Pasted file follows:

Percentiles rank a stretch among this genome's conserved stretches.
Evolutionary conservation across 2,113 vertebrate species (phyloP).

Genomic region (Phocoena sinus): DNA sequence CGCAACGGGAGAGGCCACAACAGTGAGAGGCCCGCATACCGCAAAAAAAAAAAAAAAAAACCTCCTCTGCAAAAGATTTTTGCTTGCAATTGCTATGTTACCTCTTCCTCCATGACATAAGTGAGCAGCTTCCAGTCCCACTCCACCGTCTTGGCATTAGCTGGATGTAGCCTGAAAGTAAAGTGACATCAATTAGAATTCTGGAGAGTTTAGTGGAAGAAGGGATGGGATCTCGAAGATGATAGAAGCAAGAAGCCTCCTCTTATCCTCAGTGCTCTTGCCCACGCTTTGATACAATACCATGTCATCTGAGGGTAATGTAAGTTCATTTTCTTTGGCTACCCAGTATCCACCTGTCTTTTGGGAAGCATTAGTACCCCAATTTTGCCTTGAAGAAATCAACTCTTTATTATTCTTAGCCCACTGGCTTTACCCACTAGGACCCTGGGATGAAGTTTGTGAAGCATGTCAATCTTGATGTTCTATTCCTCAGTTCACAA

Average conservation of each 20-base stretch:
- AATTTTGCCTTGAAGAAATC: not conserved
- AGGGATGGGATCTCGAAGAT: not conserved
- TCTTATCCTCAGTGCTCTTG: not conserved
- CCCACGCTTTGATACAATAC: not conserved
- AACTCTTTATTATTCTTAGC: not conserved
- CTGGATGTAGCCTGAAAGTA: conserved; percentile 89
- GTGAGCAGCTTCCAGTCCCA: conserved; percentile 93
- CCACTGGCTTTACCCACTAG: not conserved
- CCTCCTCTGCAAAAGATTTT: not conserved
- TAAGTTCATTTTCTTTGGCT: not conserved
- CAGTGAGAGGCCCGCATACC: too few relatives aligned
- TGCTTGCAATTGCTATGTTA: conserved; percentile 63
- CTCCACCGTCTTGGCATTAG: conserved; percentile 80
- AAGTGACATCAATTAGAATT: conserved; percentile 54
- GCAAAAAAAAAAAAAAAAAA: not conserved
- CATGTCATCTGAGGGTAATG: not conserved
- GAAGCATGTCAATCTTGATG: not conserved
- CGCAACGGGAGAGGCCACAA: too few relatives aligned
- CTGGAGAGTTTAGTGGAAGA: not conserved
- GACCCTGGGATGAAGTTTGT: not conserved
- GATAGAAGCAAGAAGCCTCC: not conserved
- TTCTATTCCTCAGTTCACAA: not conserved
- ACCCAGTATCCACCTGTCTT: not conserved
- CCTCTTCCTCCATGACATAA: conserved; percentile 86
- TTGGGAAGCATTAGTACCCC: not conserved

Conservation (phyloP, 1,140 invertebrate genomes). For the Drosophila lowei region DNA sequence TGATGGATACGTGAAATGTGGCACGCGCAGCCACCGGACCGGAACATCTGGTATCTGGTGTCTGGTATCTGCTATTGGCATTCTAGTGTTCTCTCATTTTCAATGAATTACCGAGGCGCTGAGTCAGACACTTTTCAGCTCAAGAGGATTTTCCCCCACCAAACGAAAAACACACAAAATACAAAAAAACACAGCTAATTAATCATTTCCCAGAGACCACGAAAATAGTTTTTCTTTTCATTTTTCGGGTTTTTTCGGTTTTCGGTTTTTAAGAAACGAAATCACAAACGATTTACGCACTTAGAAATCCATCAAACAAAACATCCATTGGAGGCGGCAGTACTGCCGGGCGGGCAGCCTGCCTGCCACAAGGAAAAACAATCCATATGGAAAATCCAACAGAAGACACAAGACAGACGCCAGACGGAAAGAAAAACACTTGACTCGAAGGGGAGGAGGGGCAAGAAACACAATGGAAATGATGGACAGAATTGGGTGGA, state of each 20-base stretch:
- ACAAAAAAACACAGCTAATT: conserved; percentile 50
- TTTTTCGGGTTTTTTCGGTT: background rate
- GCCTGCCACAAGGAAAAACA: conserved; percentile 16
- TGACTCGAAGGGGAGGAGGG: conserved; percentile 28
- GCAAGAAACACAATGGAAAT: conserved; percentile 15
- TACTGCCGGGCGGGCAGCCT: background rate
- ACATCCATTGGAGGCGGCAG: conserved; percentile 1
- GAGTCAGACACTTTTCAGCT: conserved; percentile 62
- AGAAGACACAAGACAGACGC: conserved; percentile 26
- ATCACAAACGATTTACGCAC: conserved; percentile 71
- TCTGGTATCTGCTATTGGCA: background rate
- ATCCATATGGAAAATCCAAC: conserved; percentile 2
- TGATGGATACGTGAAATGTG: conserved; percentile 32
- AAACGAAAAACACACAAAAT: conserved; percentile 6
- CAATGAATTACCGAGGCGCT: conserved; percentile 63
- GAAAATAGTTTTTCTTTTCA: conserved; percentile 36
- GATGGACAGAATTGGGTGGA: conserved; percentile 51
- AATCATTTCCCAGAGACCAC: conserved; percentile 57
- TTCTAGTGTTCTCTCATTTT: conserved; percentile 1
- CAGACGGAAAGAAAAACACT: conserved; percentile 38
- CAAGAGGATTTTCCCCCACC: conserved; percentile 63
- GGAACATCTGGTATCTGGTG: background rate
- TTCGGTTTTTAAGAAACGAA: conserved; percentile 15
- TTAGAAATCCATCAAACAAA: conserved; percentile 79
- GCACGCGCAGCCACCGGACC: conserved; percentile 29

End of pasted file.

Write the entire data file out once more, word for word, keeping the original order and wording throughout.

Percentiles rank a stretch among this genome's conserved stretches.
Evolutionary conservation across 2,113 vertebrate species (phyloP).

Genomic region (Phocoena sinus): DNA sequence CGCAACGGGAGAGGCCACAACAGTGAGAGGCCCGCATACCGCAAAAAAAAAAAAAAAAAACCTCCTCTGCAAAAGATTTTTGCTTGCAATTGCTATGTTACCTCTTCCTCCATGACATAAGTGAGCAGCTTCCAGTCCCACTCCACCGTCTTGGCATTAGCTGGATGTAGCCTGAAAGTAAAGTGACATCAATTAGAATTCTGGAGAGTTTAGTGGAAGAAGGGATGGGATCTCGAAGATGATAGAAGCAAGAAGCCTCCTCTTATCCTCAGTGCTCTTGCCCACGCTTTGATACAATACCATGTCATCTGAGGGTAATGTAAGTTCATTTTCTTTGGCTACCCAGTATCCACCTGTCTTTTGGGAAGCATTAGTACCCCAATTTTGCCTTGAAGAAATCAACTCTTTATTATTCTTAGCCCACTGGCTTTACCCACTAGGACCCTGGGATGAAGTTTGTGAAGCATGTCAATCTTGATGTTCTATTCCTCAGTTCACAA

Average conservation of each 20-base stretch:
- AATTTTGCCTTGAAGAAATC: not conserved
- AGGGATGGGATCTCGAAGAT: not conserved
- TCTTATCCTCAGTGCTCTTG: not conserved
- CCCACGCTTTGATACAATAC: not conserved
- AACTCTTTATTATTCTTAGC: not conserved
- CTGGATGTAGCCTGAAAGTA: conserved; percentile 89
- GTGAGCAGCTTCCAGTCCCA: conserved; percentile 93
- CCACTGGCTTTACCCACTAG: not conserved
- CCTCCTCTGCAAAAGATTTT: not conserved
- TAAGTTCATTTTCTTTGGCT: not conserved
- CAGTGAGAGGCCCGCATACC: too few relatives aligned
- TGCTTGCAATTGCTATGTTA: conserved; percentile 63
- CTCCACCGTCTTGGCATTAG: conserved; percentile 80
- AAGTGACATCAATTAGAATT: conserved; percentile 54
- GCAAAAAAAAAAAAAAAAAA: not conserved
- CATGTCATCTGAGGGTAATG: not conserved
- GAAGCATGTCAATCTTGATG: not conserved
- CGCAACGGGAGAGGCCACAA: too few relatives aligned
- CTGGAGAGTTTAGTGGAAGA: not conserved
- GACCCTGGGATGAAGTTTGT: not conserved
- GATAGAAGCAAGAAGCCTCC: not conserved
- TTCTATTCCTCAGTTCACAA: not conserved
- ACCCAGTATCCACCTGTCTT: not conserved
- CCTCTTCCTCCATGACATAA: conserved; percentile 86
- TTGGGAAGCATTAGTACCCC: not conserved

Conservation (phyloP, 1,140 invertebrate genomes). For the Drosophila lowei region DNA sequence TGATGGATACGTGAAATGTGGCACGCGCAGCCACCGGACCGGAACATCTGGTATCTGGTGTCTGGTATCTGCTATTGGCATTCTAGTGTTCTCTCATTTTCAATGAATTACCGAGGCGCTGAGTCAGACACTTTTCAGCTCAAGAGGATTTTCCCCCACCAAACGAAAAACACACAAAATACAAAAAAACACAGCTAATTAATCATTTCCCAGAGACCACGAAAATAGTTTTTCTTTTCATTTTTCGGGTTTTTTCGGTTTTCGGTTTTTAAGAAACGAAATCACAAACGATTTACGCACTTAGAAATCCATCAAACAAAACATCCATTGGAGGCGGCAGTACTGCCGGGCGGGCAGCCTGCCTGCCACAAGGAAAAACAATCCATATGGAAAATCCAACAGAAGACACAAGACAGACGCCAGACGGAAAGAAAAACACTTGACTCGAAGGGGAGGAGGGGCAAGAAACACAATGGAAATGATGGACAGAATTGGGTGGA, state of each 20-base stretch:
- ACAAAAAAACACAGCTAATT: conserved; percentile 50
- TTTTTCGGGTTTTTTCGGTT: background rate
- GCCTGCCACAAGGAAAAACA: conserved; percentile 16
- TGACTCGAAGGGGAGGAGGG: conserved; percentile 28
- GCAAGAAACACAATGGAAAT: conserved; percentile 15
- TACTGCCGGGCGGGCAGCCT: background rate
- ACATCCATTGGAGGCGGCAG: conserved; percentile 1
- GAGTCAGACACTTTTCAGCT: conserved; percentile 62
- AGAAGACACAAGACAGACGC: conserved; percentile 26
- ATCACAAACGATTTACGCAC: conserved; percentile 71
- TCTGGTATCTGCTATTGGCA: background rate
- ATCCATATGGAAAATCCAAC: conserved; percentile 2
- TGATGGATACGTGAAATGTG: conserved; percentile 32
- AAACGAAAAACACACAAAAT: conserved; percentile 6
- CAATGAATTACCGAGGCGCT: conserved; percentile 63
- GAAAATAGTTTTTCTTTTCA: conserved; percentile 36
- GATGGACAGAATTGGGTGGA: conserved; percentile 51
- AATCATTTCCCAGAGACCAC: conserved; percentile 57
- TTCTAGTGTTCTCTCATTTT: conserved; percentile 1
- CAGACGGAAAGAAAAACACT: conserved; percentile 38
- CAAGAGGATTTTCCCCCACC: conserved; percentile 63
- GGAACATCTGGTATCTGGTG: background rate
- TTCGGTTTTTAAGAAACGAA: conserved; percentile 15
- TTAGAAATCCATCAAACAAA: conserved; percentile 79
- GCACGCGCAGCCACCGGACC: conserved; percentile 29